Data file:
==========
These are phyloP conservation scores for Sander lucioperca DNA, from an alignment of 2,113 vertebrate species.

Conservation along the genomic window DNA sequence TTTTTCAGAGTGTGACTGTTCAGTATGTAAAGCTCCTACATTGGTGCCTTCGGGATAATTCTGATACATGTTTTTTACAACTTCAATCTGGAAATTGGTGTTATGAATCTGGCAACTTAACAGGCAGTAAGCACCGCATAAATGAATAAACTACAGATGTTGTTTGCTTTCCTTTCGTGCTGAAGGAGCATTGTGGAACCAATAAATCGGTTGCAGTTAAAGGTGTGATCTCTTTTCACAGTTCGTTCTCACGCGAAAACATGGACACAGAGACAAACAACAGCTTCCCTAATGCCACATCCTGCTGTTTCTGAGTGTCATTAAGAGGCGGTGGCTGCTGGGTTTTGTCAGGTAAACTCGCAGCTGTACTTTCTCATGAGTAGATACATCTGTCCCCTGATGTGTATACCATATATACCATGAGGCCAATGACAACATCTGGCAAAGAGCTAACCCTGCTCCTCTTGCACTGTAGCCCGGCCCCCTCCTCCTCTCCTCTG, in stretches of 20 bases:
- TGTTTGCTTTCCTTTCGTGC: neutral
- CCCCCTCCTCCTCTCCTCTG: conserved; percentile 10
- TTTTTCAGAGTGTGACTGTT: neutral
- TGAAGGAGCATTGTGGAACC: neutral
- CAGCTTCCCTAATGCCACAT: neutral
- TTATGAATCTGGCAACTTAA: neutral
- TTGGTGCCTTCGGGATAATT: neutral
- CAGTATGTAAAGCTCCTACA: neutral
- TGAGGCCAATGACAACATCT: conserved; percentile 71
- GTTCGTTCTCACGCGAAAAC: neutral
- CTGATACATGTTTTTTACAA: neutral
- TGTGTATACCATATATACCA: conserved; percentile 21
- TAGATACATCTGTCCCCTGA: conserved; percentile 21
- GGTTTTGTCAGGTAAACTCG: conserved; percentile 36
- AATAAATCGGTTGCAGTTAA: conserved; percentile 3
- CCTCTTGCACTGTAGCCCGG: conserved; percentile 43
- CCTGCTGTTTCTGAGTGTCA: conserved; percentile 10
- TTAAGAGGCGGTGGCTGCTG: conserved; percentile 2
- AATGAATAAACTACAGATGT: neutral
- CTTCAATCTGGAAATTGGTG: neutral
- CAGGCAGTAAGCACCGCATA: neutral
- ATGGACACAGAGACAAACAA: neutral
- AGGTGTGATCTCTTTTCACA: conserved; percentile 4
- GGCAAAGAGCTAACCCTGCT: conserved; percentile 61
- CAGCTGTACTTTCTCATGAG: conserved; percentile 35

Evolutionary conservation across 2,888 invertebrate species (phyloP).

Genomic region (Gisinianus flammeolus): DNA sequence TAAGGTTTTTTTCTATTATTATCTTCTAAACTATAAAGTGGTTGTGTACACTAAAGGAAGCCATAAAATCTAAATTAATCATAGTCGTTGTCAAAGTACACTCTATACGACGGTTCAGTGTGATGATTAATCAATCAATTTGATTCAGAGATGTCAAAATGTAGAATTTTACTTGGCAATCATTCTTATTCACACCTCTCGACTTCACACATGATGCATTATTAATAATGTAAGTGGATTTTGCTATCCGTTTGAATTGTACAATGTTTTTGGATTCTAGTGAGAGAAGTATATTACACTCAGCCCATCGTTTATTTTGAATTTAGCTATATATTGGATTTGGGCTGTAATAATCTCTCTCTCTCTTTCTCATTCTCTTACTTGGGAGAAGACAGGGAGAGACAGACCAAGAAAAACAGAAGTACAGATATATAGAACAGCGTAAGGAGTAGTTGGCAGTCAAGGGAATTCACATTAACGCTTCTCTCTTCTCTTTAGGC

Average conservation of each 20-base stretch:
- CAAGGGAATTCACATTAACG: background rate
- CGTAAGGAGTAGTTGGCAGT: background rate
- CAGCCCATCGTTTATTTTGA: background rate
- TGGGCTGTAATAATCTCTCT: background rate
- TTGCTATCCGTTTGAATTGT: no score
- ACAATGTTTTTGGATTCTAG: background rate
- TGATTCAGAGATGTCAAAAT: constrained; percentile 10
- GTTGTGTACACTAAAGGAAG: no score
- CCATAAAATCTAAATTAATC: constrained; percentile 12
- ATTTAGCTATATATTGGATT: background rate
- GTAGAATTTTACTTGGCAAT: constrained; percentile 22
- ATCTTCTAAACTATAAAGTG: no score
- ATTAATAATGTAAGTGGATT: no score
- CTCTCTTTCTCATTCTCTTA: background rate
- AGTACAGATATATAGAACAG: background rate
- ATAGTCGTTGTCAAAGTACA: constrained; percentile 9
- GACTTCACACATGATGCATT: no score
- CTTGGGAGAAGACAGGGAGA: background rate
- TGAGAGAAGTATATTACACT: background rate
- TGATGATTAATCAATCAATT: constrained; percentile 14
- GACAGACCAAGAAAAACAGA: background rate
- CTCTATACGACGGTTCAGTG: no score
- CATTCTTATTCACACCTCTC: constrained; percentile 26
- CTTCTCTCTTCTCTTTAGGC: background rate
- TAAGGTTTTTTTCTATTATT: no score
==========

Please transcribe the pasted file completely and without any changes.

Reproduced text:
These are phyloP conservation scores for Sander lucioperca DNA, from an alignment of 2,113 vertebrate species.

Conservation along the genomic window DNA sequence TTTTTCAGAGTGTGACTGTTCAGTATGTAAAGCTCCTACATTGGTGCCTTCGGGATAATTCTGATACATGTTTTTTACAACTTCAATCTGGAAATTGGTGTTATGAATCTGGCAACTTAACAGGCAGTAAGCACCGCATAAATGAATAAACTACAGATGTTGTTTGCTTTCCTTTCGTGCTGAAGGAGCATTGTGGAACCAATAAATCGGTTGCAGTTAAAGGTGTGATCTCTTTTCACAGTTCGTTCTCACGCGAAAACATGGACACAGAGACAAACAACAGCTTCCCTAATGCCACATCCTGCTGTTTCTGAGTGTCATTAAGAGGCGGTGGCTGCTGGGTTTTGTCAGGTAAACTCGCAGCTGTACTTTCTCATGAGTAGATACATCTGTCCCCTGATGTGTATACCATATATACCATGAGGCCAATGACAACATCTGGCAAAGAGCTAACCCTGCTCCTCTTGCACTGTAGCCCGGCCCCCTCCTCCTCTCCTCTG, in stretches of 20 bases:
- TGTTTGCTTTCCTTTCGTGC: neutral
- CCCCCTCCTCCTCTCCTCTG: conserved; percentile 10
- TTTTTCAGAGTGTGACTGTT: neutral
- TGAAGGAGCATTGTGGAACC: neutral
- CAGCTTCCCTAATGCCACAT: neutral
- TTATGAATCTGGCAACTTAA: neutral
- TTGGTGCCTTCGGGATAATT: neutral
- CAGTATGTAAAGCTCCTACA: neutral
- TGAGGCCAATGACAACATCT: conserved; percentile 71
- GTTCGTTCTCACGCGAAAAC: neutral
- CTGATACATGTTTTTTACAA: neutral
- TGTGTATACCATATATACCA: conserved; percentile 21
- TAGATACATCTGTCCCCTGA: conserved; percentile 21
- GGTTTTGTCAGGTAAACTCG: conserved; percentile 36
- AATAAATCGGTTGCAGTTAA: conserved; percentile 3
- CCTCTTGCACTGTAGCCCGG: conserved; percentile 43
- CCTGCTGTTTCTGAGTGTCA: conserved; percentile 10
- TTAAGAGGCGGTGGCTGCTG: conserved; percentile 2
- AATGAATAAACTACAGATGT: neutral
- CTTCAATCTGGAAATTGGTG: neutral
- CAGGCAGTAAGCACCGCATA: neutral
- ATGGACACAGAGACAAACAA: neutral
- AGGTGTGATCTCTTTTCACA: conserved; percentile 4
- GGCAAAGAGCTAACCCTGCT: conserved; percentile 61
- CAGCTGTACTTTCTCATGAG: conserved; percentile 35

Evolutionary conservation across 2,888 invertebrate species (phyloP).

Genomic region (Gisinianus flammeolus): DNA sequence TAAGGTTTTTTTCTATTATTATCTTCTAAACTATAAAGTGGTTGTGTACACTAAAGGAAGCCATAAAATCTAAATTAATCATAGTCGTTGTCAAAGTACACTCTATACGACGGTTCAGTGTGATGATTAATCAATCAATTTGATTCAGAGATGTCAAAATGTAGAATTTTACTTGGCAATCATTCTTATTCACACCTCTCGACTTCACACATGATGCATTATTAATAATGTAAGTGGATTTTGCTATCCGTTTGAATTGTACAATGTTTTTGGATTCTAGTGAGAGAAGTATATTACACTCAGCCCATCGTTTATTTTGAATTTAGCTATATATTGGATTTGGGCTGTAATAATCTCTCTCTCTCTTTCTCATTCTCTTACTTGGGAGAAGACAGGGAGAGACAGACCAAGAAAAACAGAAGTACAGATATATAGAACAGCGTAAGGAGTAGTTGGCAGTCAAGGGAATTCACATTAACGCTTCTCTCTTCTCTTTAGGC

Average conservation of each 20-base stretch:
- CAAGGGAATTCACATTAACG: background rate
- CGTAAGGAGTAGTTGGCAGT: background rate
- CAGCCCATCGTTTATTTTGA: background rate
- TGGGCTGTAATAATCTCTCT: background rate
- TTGCTATCCGTTTGAATTGT: no score
- ACAATGTTTTTGGATTCTAG: background rate
- TGATTCAGAGATGTCAAAAT: constrained; percentile 10
- GTTGTGTACACTAAAGGAAG: no score
- CCATAAAATCTAAATTAATC: constrained; percentile 12
- ATTTAGCTATATATTGGATT: background rate
- GTAGAATTTTACTTGGCAAT: constrained; percentile 22
- ATCTTCTAAACTATAAAGTG: no score
- ATTAATAATGTAAGTGGATT: no score
- CTCTCTTTCTCATTCTCTTA: background rate
- AGTACAGATATATAGAACAG: background rate
- ATAGTCGTTGTCAAAGTACA: constrained; percentile 9
- GACTTCACACATGATGCATT: no score
- CTTGGGAGAAGACAGGGAGA: background rate
- TGAGAGAAGTATATTACACT: background rate
- TGATGATTAATCAATCAATT: constrained; percentile 14
- GACAGACCAAGAAAAACAGA: background rate
- CTCTATACGACGGTTCAGTG: no score
- CATTCTTATTCACACCTCTC: constrained; percentile 26
- CTTCTCTCTTCTCTTTAGGC: background rate
- TAAGGTTTTTTTCTATTATT: no score